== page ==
Through the analysis of the coding results, combined with the findings from the previous keyword co-occurrence analysis, the research topics and contents were further classified. In general, articles focused on exploring the influencing factors, including individual characteristics and internal and external factors, which had a certain cross effect on adult online learning. Besides, some articles also examined articles that examined related strategies, such as comparing the effects of different instructional strategies and learning approaches on learning effectiveness. To present the findings more clearly, a preliminary topic framework was constructed (see Figure 6).

3.2.1. Adults’ Individual Characteristics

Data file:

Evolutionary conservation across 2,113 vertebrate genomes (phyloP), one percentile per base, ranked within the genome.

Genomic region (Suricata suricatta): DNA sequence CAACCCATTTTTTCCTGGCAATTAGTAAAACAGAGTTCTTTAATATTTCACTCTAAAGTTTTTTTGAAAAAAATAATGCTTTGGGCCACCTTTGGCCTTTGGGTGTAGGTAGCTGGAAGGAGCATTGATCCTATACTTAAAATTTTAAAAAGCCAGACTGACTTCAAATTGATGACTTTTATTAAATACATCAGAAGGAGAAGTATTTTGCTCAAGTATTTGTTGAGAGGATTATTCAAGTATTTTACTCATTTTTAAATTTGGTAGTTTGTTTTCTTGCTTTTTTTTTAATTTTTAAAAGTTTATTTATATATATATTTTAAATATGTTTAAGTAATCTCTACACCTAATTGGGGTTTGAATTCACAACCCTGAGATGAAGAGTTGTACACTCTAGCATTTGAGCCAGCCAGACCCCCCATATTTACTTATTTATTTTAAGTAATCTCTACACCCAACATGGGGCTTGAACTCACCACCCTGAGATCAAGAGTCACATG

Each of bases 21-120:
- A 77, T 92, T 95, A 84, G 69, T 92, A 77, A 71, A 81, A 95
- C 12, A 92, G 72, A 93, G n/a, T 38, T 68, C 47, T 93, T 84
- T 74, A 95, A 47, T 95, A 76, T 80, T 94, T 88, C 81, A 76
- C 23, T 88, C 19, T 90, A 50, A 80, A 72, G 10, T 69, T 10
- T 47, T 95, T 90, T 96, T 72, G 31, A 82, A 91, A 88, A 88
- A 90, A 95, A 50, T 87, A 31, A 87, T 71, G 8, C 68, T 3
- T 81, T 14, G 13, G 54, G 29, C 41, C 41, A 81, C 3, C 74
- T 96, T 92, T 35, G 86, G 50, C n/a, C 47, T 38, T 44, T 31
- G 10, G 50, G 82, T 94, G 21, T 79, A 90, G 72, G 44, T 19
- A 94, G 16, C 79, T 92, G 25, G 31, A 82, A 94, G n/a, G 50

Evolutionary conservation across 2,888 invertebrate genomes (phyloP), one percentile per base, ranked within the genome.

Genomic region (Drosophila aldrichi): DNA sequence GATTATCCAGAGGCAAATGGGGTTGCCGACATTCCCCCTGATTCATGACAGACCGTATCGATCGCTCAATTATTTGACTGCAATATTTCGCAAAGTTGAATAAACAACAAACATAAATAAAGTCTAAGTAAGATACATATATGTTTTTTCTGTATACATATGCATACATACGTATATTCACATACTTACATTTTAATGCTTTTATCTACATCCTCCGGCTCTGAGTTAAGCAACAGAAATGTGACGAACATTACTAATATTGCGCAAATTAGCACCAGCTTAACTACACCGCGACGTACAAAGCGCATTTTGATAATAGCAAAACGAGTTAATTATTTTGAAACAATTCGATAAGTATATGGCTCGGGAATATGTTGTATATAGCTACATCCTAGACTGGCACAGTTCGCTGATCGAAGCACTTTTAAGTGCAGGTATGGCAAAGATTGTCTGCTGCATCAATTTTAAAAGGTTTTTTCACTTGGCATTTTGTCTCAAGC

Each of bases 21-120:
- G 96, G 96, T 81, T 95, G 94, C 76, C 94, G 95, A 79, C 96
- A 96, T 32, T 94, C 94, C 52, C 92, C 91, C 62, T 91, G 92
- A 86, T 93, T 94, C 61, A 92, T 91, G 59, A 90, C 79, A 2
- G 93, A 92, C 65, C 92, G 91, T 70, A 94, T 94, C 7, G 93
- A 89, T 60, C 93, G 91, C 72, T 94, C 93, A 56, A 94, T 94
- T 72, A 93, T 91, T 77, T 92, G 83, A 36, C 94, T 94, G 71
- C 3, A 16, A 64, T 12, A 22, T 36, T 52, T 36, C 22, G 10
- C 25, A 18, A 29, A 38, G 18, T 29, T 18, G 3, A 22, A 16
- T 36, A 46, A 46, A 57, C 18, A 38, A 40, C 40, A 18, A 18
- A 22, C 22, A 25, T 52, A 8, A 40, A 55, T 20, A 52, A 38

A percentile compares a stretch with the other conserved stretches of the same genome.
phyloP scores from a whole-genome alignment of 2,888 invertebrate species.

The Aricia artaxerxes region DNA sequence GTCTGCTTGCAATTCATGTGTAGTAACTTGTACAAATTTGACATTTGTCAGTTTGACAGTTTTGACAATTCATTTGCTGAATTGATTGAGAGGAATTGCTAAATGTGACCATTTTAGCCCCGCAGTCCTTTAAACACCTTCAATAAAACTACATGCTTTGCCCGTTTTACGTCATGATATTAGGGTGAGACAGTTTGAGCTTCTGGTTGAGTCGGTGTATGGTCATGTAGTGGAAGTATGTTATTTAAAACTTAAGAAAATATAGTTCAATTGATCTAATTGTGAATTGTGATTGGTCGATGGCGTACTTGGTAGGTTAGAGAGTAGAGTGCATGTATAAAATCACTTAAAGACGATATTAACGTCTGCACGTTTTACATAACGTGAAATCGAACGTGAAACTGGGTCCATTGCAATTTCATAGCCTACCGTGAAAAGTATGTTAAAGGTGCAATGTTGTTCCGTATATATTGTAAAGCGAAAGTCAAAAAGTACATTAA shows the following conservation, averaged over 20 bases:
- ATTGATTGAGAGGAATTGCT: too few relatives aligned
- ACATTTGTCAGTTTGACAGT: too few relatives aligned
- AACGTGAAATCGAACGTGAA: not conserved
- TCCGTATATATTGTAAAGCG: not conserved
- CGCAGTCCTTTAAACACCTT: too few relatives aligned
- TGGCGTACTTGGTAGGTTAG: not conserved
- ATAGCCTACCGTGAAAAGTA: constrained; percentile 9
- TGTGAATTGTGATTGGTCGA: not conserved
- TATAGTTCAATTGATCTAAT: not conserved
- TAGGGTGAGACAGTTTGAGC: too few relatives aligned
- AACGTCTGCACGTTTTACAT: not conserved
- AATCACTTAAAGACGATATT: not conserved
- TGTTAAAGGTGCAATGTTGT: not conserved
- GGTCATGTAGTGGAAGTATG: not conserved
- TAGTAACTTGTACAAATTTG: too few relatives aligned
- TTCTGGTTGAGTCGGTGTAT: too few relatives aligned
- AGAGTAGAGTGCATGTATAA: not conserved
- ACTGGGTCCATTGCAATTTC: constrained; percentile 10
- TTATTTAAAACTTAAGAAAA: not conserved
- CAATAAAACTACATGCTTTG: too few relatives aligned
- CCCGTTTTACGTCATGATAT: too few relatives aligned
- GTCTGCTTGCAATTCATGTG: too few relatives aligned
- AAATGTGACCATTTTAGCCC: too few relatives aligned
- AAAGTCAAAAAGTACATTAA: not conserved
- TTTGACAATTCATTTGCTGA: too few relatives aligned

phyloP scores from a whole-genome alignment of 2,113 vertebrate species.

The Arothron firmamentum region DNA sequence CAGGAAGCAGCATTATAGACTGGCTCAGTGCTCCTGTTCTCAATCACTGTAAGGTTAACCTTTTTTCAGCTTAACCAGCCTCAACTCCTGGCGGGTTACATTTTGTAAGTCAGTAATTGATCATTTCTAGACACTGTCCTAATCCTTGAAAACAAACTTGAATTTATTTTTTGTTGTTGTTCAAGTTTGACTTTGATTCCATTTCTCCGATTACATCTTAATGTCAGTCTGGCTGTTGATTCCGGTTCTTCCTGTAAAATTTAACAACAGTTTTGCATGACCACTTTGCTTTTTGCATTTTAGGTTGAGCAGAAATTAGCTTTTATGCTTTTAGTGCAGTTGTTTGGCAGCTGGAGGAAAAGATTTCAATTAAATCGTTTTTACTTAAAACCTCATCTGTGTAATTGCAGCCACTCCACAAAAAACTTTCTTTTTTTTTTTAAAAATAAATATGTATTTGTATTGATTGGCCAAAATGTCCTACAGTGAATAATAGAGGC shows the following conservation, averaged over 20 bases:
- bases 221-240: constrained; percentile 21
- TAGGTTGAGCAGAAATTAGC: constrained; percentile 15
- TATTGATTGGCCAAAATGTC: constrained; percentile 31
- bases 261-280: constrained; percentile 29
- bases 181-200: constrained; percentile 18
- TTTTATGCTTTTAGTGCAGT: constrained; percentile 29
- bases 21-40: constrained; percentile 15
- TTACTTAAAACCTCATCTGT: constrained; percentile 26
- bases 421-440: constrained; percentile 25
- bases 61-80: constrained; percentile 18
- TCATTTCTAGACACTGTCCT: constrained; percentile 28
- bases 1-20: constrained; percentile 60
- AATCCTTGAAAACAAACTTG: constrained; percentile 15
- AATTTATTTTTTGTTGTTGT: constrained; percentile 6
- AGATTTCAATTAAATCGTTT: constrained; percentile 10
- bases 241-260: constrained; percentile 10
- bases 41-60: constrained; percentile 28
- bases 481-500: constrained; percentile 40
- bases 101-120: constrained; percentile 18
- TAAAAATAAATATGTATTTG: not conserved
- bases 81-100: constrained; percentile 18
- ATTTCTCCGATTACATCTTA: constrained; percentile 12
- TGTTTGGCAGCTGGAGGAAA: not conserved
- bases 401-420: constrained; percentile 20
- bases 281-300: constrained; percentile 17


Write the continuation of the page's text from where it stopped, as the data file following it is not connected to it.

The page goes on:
In terms of the influence of individual characteristics, related research findings seem conflicting. For example, Coryell and Clark (2009) have analyzed the influence of gender on adult online learning [29]. They suggest that online learning might be an exhausting and difficult learning process for women because of their various responsibilities as mother, wife, etc. Furthermore, many studies in the field of technology acceptance confirm that women have lower self-efficacy when dealing with technology [30,31], and ICT self-efficacy is in turn a predictor of participation in online learning [32]. By this reasoning, women should be less engaged in online learning than men. However, Diep et al.’s (2016) study shows that working learners, lower degree holders, and females are the keenest participants in online participation [33]. The reason for this conclusion is that women are more socially interactive, whereas men are more information-based. Thus, females would be more active in online learning. Contradictory findings also appear when focusing on the impact of age on learning. A large amount of research claims that the elderly are more absorbed in online learning and are willing to devote more time to learning [34,35,36]. However, Park and Choi (2009) found no difference in dropout rates for online learning between ages [37], which indicates that the argument that the elderly are more interested in learning is dubious. In addition, inconsistent findings also emerge in individual characteristics such as education levels, career experiences, race, and so on. Overall, the effect of individual characteristics remains controversial. Some researchers believe that the effect of individual characteristics may be weak [37], and are not directly predictive [38]; accordingly, they may act as a moderating factor. For example, Xiong and Zuo (2019) found that the main purpose for young people to learn online is to solve problems, while the purpose for the elderly is to acquire knowledge (e.g., health knowledge, fishing tips, etc.) [39]. Although age does not play a direct role in adult online learning, it can have an impact on the effectiveness of the course content itself. Therefore, different course content needs or preferences of learner groups of varied ages need to be taken into account.